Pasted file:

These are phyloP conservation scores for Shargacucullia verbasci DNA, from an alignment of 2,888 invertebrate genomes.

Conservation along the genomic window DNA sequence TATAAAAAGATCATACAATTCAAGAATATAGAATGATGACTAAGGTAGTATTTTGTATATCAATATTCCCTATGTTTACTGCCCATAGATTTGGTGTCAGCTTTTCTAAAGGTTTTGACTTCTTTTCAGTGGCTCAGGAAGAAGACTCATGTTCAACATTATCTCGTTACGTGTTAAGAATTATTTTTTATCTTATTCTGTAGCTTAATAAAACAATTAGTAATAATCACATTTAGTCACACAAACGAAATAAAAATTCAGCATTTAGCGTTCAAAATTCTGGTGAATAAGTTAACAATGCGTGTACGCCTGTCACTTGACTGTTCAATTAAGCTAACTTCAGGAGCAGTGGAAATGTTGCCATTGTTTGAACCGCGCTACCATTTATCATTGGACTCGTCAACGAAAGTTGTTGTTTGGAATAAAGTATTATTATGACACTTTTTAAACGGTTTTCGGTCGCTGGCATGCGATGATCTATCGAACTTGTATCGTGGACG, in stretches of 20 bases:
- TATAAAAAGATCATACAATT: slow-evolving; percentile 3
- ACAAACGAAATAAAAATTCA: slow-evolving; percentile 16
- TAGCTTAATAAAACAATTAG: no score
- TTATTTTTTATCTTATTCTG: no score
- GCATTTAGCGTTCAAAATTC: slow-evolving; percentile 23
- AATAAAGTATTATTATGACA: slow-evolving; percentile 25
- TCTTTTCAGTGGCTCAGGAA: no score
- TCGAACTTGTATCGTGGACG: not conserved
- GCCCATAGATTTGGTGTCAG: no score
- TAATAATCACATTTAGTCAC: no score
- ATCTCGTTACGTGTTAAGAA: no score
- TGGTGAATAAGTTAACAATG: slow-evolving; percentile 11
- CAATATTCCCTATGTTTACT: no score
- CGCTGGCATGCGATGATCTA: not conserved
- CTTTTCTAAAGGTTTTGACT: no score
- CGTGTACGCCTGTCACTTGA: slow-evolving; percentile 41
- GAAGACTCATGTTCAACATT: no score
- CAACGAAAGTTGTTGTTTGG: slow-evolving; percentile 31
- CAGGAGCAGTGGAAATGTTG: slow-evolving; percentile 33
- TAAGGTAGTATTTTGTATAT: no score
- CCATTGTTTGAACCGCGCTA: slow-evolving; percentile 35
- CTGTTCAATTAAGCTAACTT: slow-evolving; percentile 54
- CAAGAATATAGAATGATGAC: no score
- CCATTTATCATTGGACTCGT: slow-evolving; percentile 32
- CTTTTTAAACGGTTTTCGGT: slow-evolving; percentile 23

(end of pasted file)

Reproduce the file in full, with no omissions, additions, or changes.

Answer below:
These are phyloP conservation scores for Shargacucullia verbasci DNA, from an alignment of 2,888 invertebrate genomes.

Conservation along the genomic window DNA sequence TATAAAAAGATCATACAATTCAAGAATATAGAATGATGACTAAGGTAGTATTTTGTATATCAATATTCCCTATGTTTACTGCCCATAGATTTGGTGTCAGCTTTTCTAAAGGTTTTGACTTCTTTTCAGTGGCTCAGGAAGAAGACTCATGTTCAACATTATCTCGTTACGTGTTAAGAATTATTTTTTATCTTATTCTGTAGCTTAATAAAACAATTAGTAATAATCACATTTAGTCACACAAACGAAATAAAAATTCAGCATTTAGCGTTCAAAATTCTGGTGAATAAGTTAACAATGCGTGTACGCCTGTCACTTGACTGTTCAATTAAGCTAACTTCAGGAGCAGTGGAAATGTTGCCATTGTTTGAACCGCGCTACCATTTATCATTGGACTCGTCAACGAAAGTTGTTGTTTGGAATAAAGTATTATTATGACACTTTTTAAACGGTTTTCGGTCGCTGGCATGCGATGATCTATCGAACTTGTATCGTGGACG, in stretches of 20 bases:
- TATAAAAAGATCATACAATT: slow-evolving; percentile 3
- ACAAACGAAATAAAAATTCA: slow-evolving; percentile 16
- TAGCTTAATAAAACAATTAG: no score
- TTATTTTTTATCTTATTCTG: no score
- GCATTTAGCGTTCAAAATTC: slow-evolving; percentile 23
- AATAAAGTATTATTATGACA: slow-evolving; percentile 25
- TCTTTTCAGTGGCTCAGGAA: no score
- TCGAACTTGTATCGTGGACG: not conserved
- GCCCATAGATTTGGTGTCAG: no score
- TAATAATCACATTTAGTCAC: no score
- ATCTCGTTACGTGTTAAGAA: no score
- TGGTGAATAAGTTAACAATG: slow-evolving; percentile 11
- CAATATTCCCTATGTTTACT: no score
- CGCTGGCATGCGATGATCTA: not conserved
- CTTTTCTAAAGGTTTTGACT: no score
- CGTGTACGCCTGTCACTTGA: slow-evolving; percentile 41
- GAAGACTCATGTTCAACATT: no score
- CAACGAAAGTTGTTGTTTGG: slow-evolving; percentile 31
- CAGGAGCAGTGGAAATGTTG: slow-evolving; percentile 33
- TAAGGTAGTATTTTGTATAT: no score
- CCATTGTTTGAACCGCGCTA: slow-evolving; percentile 35
- CTGTTCAATTAAGCTAACTT: slow-evolving; percentile 54
- CAAGAATATAGAATGATGAC: no score
- CCATTTATCATTGGACTCGT: slow-evolving; percentile 32
- CTTTTTAAACGGTTTTCGGT: slow-evolving; percentile 23